Don’t Sign A Lease Without An Attorney
Any lease agreement is a contract which all participants must agree to and abide by. Typically, a lease will spell out items such as rent, length of the lease, rent increases, responsibility for utilities and other pertinent details specific to the situation. A detailed lease agreement can help avoid landlord/tenant disputes. If rights and responsibilities are clearly defined, both parties have a clear understanding of their role.
The experienced real estate attorneys at Bellwoar Kelly, LLP, can provide useful and important guidance whichever side of the lease you are on. For example, they will know where and how to find important information on potential renters or landlords, make sure rental agreements and procedures follow local laws, and can also help negotiate favorable lease terms.
Do Your Homework Before Signing A Lease
Commercial and residential leases share similarities, but there are important differences. For landlords, having a good tenant who pays their rent on time, takes care of the building and respects the terms of the lease makes life much easier. And for lessees, dealing with a responsible landlord means less frustration with building issues.
It is imperative that landlords and lessees know who they are entering into an agreement with. Bad tenants cost landlords money, so they will want to learn as much as possible about potential renters by running a background and credit check. For example, what is the lessee’s financial situation? Do they pay their bills on time? Is there a record of any lawsuits against former landlords?
Tenants will want to research similar information on their potential landlord. Talk to the owners of other businesses or individuals who rent from the landlord to get a feel for how responsive they are to tenant issues. Does the landlord complete repairs and building upkeep in a timely manner? Are there any past or pending lawsuits against the landlord from other tenants?
Considerations For Commercial Landlords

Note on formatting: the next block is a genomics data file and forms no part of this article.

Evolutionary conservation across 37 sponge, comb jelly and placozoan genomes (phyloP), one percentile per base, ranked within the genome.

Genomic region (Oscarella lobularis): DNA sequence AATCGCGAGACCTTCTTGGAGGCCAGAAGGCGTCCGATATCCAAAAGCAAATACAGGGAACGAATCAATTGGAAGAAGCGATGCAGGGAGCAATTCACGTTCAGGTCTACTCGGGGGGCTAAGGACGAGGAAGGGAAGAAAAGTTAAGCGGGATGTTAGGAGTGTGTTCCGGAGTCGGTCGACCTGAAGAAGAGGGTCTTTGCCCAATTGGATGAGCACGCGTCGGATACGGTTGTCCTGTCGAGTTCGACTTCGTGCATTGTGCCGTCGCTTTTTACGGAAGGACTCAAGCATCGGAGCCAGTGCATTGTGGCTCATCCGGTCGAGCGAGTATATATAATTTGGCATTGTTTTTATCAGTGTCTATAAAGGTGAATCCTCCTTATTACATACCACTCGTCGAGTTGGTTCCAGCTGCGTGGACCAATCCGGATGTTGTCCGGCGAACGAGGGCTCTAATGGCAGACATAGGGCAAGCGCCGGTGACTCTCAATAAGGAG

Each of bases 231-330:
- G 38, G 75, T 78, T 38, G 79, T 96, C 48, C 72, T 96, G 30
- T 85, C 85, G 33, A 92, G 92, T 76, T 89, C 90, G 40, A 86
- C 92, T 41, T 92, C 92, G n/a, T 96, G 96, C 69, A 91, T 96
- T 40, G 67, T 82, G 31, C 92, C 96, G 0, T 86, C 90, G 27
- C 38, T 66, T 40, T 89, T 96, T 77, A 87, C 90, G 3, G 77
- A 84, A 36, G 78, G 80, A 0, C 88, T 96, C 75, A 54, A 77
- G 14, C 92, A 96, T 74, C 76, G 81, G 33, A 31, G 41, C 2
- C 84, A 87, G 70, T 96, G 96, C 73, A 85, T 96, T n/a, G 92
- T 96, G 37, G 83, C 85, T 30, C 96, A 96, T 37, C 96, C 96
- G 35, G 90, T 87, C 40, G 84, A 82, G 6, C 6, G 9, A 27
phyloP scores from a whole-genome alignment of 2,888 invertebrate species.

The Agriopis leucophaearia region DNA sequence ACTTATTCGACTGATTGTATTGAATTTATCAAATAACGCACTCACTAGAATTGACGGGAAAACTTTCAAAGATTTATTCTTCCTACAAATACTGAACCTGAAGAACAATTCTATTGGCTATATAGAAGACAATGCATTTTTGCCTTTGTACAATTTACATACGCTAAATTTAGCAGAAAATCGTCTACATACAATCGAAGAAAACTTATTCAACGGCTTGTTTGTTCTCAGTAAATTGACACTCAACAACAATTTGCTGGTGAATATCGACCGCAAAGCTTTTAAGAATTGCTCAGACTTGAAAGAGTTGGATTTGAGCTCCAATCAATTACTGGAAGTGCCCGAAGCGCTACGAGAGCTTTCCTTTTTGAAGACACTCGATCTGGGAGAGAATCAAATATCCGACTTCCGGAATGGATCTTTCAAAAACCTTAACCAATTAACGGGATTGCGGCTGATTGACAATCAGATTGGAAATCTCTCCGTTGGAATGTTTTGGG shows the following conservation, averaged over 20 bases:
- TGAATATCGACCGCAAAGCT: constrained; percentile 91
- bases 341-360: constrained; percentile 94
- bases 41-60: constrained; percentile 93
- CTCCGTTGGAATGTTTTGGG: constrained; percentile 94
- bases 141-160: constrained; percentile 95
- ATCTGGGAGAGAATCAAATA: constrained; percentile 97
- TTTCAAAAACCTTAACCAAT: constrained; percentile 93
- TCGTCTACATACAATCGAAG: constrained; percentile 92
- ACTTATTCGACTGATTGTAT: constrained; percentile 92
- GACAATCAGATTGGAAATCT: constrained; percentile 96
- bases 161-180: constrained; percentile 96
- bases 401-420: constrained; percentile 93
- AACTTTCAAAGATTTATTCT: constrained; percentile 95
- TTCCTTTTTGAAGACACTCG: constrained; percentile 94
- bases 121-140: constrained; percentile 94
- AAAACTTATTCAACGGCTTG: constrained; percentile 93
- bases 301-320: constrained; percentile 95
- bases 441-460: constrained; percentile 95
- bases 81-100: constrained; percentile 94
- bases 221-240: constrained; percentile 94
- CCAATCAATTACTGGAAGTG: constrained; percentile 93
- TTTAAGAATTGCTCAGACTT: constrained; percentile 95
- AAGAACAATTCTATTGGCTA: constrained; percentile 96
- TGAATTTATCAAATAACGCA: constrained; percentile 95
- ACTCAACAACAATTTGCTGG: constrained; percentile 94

There are some lease details that are specific to commercial landlords. In addition to conducting a background check, ask the potential renter for business tax returns and balance sheets, even a business plan. You want to make sure the business is on solid ground before making a rental commitment. Your potential renter may ask for special considerations like designated parking for customers and employees or negotiate updates or changes to the space before they move in. For commercial leases, there is no one-size-fits-all rental document. An attorney can draw up a lease agreement that addresses any unique or special terms.
What Commercial Renters Need To Know
It is usually harder to break a commercial lease than a residential one, so business owners want to make sure the lease agreement serves their business needs. Research your landlord, including their financial situation. Look into zoning laws to make sure the terms of the lease match zoning laws in your area and for your business. Make sure the lease agreement spells out who is responsible for what. For example, who pays for utilities? Are you responsible for paying rent if your business fails? Even details such as what type of signage is allowed should be spelled out in your contract. An attorney can make sure that all important issues are addressed in a rental agreement.
Why Residential Landlords Need A Real Estate Attorney
Residential leases tend to be simpler than commercial leases, however, they are legal documents. and should not be signed without a thorough review. An attorney can point out any potential problems or highlight areas that are missing from the lease agreement. All landlords can benefit from having an attorney review not only their lease documents but also their procedure for vetting potential renters so they don’t violate any legal guidelines. Attorneys can be especially helpful to first-time landlords who may be unfamiliar with local rules and regulations.
Questions Residential Renters Should Ask Before Signing A Lease
Before signing a rental agreement, potential renters should review the lease document to make sure it matches the terms discussed with the landlord:
- What is the length of the lease? Are you renting for a predetermined amount of time or are you renting month-to-month? If so, what kind of notice do you need to give the landlord for terminating the lease? How much notice does your landlord need to give you?
- If you are a pet owner, make sure your landlord allows animals and if there are rules about size or the number of pets, do they fit your situation? Does the landlord charge an upfront pet damage fee? Are there other pet expenses, like a monthly premium for having a pet?
- If there is any chance that you might need to move before the lease is up, can you sublet your rental?
- Look out for costs that you’ll be paying on top of rent like a fee for off-street parking. Do you or the landlord pay for utilities? What is the policy on late fees if rent is not paid on time?
We Are Ready To Answer Your Lease Questions
Both landlords and renters can benefit from having an attorney review their lease agreements. It is much easier to negotiate terms before you sign a contract. Our experienced real estate attorneys can help make sure your lease is appropriate for your situation and can also help negotiate terms of the lease. Contact Bellwoar Kelly, LLP at 610-314-7066 or email us.